Accomplishments at Selma City Schools
Published 12:00 am Sunday, April 15, 2007
To the Editor:
When I was placed at the helm of the Selma City Schools, the school system and the community were in chaos; the staff was divided as as was the community. The administration, staff, faculty, along with the community, turned a system that was “upside down to right side up.”
Because we worked together, we can all proud of what has been accomplished for the past 17 years of hard work, perseverance, consistency and cooperation of all stakeholders.
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I am reminded of John Donne’s “No Man is an Island.”
‘No man is an island, entire of itself …’
and because I am involved in the lives of people, especially the boys and girls of the Selma City Schools, this poem definitely exemplifies my philosophy.
As I send this chapter and travel to view the other side of the mountain, I reflect on all of the programs that were implemented and accomplishments during my tenure as superintendent.
Fiscally-sound system ($8.5 million in reserve).
System met Adequate Yearly Progress (AYP); Lowest drop-out rate in state (six percent); 87 percent graduation exam passing rate (up from 67 percent); Rigorous curriculum; Recruiting and hiring of highly qualified teachers; Accreditation maintained by the Southern Association of Colleges and Schools (SACS); Developed/enhanced technology (three students per one computer); 504/ADA Plan; Truancy Reduction Program; Global Connect
Parental Involvement Program; Selma Early College High School (SECME); Volunteer Tutorial Program; Academic Improvement Plan (AIP); Disciplined Based Arts Education; Artist-in-Residence Program; BRIDGE program; Saturday tutorial program; English as a second language; Dual enrollment; Foundation for Excellent Schools; Evening academics/activities program; Extended day; Biomedial symposium; Just Born! Connections to Grow On; Looping; Developed ACT prep program; College and career resource room @ Selma High; Alabama Reading Initiative; Alabama Reading First Initiative; Alabama Mathematics Science Technology Initiative; Selma Enrichment Program; Student participation in youth government/youth leadership; Alternative Program; Contributing author to “Why They Marched;” Development/implemented recruitment program; Implemented Beginning Teachers’ Assistance Program; Distance Learning Lab; Enhanced Professional Development Program; Improved the Advanced Placement Program; Ninth Grade Concept/Curriculum Design; Guidance Advocacy Program; Strong relationships with area colleges and universities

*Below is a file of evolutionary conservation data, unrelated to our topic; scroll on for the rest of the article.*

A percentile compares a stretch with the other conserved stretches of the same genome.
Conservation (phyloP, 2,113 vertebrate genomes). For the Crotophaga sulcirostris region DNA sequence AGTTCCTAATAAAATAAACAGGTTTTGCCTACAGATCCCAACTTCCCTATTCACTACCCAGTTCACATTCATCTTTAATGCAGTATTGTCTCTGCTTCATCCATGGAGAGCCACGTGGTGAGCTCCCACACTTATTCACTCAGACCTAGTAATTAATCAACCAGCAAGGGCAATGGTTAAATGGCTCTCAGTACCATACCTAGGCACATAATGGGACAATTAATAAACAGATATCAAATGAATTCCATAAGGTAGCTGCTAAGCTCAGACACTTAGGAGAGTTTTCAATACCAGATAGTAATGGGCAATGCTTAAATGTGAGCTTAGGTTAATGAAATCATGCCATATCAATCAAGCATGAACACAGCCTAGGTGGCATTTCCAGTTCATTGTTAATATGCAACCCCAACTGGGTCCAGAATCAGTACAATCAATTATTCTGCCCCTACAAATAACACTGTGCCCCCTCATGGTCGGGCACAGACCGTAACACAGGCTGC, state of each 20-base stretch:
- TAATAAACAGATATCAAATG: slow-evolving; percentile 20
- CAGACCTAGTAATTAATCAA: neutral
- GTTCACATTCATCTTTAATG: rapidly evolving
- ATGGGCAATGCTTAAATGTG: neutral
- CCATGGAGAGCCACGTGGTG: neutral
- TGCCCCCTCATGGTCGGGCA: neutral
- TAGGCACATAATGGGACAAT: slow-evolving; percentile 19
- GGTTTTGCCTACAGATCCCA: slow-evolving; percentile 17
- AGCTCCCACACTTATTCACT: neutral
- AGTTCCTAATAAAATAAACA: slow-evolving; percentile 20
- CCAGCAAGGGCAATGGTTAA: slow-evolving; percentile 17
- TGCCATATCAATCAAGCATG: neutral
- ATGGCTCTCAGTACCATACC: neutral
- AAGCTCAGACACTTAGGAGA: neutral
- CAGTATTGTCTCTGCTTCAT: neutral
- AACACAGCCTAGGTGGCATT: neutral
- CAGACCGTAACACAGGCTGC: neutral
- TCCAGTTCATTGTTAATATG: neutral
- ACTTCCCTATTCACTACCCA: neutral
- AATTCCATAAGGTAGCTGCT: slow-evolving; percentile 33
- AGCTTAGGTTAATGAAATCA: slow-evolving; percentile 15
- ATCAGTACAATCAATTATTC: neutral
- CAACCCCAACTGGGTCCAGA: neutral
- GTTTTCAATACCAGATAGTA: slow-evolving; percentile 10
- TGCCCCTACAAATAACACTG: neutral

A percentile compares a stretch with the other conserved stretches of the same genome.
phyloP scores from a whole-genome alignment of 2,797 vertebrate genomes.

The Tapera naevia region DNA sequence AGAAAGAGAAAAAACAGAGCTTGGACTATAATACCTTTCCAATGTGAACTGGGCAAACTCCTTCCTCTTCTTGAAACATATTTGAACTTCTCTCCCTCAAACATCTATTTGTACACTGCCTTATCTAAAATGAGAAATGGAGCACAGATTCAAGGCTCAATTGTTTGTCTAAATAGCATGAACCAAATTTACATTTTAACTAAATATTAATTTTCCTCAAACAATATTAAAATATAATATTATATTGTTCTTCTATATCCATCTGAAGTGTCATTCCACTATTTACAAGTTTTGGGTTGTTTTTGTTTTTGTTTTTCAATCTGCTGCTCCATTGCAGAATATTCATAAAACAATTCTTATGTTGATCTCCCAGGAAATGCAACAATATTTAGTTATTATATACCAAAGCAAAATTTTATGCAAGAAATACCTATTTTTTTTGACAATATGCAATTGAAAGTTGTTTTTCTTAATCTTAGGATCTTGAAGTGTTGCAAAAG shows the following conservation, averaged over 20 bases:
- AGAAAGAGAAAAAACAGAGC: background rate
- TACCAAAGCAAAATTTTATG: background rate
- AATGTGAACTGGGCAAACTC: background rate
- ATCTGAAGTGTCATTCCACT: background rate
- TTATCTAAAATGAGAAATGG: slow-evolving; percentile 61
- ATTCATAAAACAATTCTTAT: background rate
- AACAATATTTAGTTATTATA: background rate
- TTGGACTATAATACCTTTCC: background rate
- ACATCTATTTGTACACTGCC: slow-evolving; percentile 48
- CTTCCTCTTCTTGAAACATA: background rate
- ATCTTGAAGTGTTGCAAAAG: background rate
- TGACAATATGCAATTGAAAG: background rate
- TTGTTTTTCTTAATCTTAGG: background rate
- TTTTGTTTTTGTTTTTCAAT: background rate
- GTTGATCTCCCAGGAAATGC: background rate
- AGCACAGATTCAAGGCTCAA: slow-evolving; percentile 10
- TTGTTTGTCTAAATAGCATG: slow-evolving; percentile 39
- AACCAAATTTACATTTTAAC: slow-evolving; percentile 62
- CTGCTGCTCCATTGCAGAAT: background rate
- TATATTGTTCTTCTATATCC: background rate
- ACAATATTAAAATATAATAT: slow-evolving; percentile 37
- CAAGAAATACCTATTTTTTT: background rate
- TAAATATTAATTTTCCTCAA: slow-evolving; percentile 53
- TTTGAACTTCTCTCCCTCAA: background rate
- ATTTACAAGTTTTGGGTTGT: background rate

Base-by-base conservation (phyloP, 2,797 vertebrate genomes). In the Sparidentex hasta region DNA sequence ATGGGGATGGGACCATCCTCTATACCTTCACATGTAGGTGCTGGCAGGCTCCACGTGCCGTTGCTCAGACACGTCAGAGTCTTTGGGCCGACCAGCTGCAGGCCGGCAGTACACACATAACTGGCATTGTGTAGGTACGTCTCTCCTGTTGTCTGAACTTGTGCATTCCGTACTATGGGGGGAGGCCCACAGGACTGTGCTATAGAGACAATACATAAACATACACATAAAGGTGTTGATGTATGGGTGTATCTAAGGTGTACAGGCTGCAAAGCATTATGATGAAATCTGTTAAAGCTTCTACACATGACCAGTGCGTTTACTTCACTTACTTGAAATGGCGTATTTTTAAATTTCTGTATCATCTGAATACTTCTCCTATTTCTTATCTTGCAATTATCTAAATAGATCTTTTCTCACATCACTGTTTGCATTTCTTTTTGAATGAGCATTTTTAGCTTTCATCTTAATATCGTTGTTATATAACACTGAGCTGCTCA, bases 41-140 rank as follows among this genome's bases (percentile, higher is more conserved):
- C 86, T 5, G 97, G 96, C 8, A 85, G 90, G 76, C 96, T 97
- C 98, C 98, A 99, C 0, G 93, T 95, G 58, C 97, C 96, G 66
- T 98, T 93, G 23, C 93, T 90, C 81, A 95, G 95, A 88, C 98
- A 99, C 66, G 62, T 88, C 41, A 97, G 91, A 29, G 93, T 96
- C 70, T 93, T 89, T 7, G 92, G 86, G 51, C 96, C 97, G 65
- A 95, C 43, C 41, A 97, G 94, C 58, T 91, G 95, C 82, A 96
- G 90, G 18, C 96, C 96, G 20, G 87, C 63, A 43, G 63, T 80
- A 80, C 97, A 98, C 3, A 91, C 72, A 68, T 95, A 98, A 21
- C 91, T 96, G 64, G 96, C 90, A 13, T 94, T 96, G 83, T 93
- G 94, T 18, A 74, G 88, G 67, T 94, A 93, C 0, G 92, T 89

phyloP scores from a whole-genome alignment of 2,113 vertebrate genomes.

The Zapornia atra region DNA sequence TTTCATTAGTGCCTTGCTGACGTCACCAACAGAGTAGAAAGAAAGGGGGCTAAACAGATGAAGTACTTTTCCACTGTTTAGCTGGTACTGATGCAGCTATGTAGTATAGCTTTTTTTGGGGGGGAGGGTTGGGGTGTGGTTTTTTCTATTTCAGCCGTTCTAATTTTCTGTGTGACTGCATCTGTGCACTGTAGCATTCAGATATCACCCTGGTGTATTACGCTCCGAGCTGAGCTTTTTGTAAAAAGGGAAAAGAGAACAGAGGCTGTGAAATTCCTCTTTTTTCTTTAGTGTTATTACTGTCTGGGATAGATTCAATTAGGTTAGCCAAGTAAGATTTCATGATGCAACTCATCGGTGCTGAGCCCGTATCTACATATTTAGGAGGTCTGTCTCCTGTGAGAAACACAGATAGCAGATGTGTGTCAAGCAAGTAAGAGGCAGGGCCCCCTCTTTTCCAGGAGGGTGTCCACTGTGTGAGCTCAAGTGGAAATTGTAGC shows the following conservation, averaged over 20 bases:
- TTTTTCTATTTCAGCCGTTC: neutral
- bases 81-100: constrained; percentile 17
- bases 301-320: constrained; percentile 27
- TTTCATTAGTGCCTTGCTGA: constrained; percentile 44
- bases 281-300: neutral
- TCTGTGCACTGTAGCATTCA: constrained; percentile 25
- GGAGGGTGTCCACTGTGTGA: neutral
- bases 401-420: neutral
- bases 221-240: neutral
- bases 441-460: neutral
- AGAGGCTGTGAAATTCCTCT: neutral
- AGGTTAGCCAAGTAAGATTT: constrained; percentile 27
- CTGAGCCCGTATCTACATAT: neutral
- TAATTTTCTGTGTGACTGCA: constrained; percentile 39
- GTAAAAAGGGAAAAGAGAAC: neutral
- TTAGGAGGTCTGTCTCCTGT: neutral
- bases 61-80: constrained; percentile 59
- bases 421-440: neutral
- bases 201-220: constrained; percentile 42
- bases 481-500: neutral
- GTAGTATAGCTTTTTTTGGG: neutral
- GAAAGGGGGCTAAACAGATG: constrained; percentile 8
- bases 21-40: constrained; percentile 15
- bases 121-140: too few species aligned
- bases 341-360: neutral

Safety Plan; Code of Conduct; Security Plan: Schools, Athletic Program; Pandemic Plan; Child Nutrition Program; Spearheaded Health Wellness Program; Bridging the Gap
Buildings and Grounds
Magnet Schools: C.H.A.T., School of Discovery; Erecting buildings: Sophia P. Kingston, New Central Office
Renovations of existing structures: Byrd, Cedar Park, Clark, Edgewood, Knox, Meadowview, Payne, School of Discovery, Selma Middle C.H.A.T., Selma High School, Phoenix, the Alternative School
The majority of money for capital improvement was not provided through local funds, but through grants and bond funds received from the state and federal government. These monies were low interest loans.
Additions to Pre-K structures: Edgewood, Knox, Payne; Restoration of Old Clark Building for Pre-K; Innovative 6th Grade Campus; Eliminated all portable classrooms; Phase II of Selma High is in progress (renovation of auditorium); Major renovation of Selma High’s gym (double seating capacity; Major renovation of the football “hut.”
As I exit this phase, I know that I have done my job to the best of my ability and I truly thank the community as a whole for embracing my family and me. I am a firm believer that in order to continue to do your best in any position, you must have the needed support and confidence. After all, it is about the boys and girls. Again, thank you, Selma, for the opportunity to serve.
Dr. James H. Carter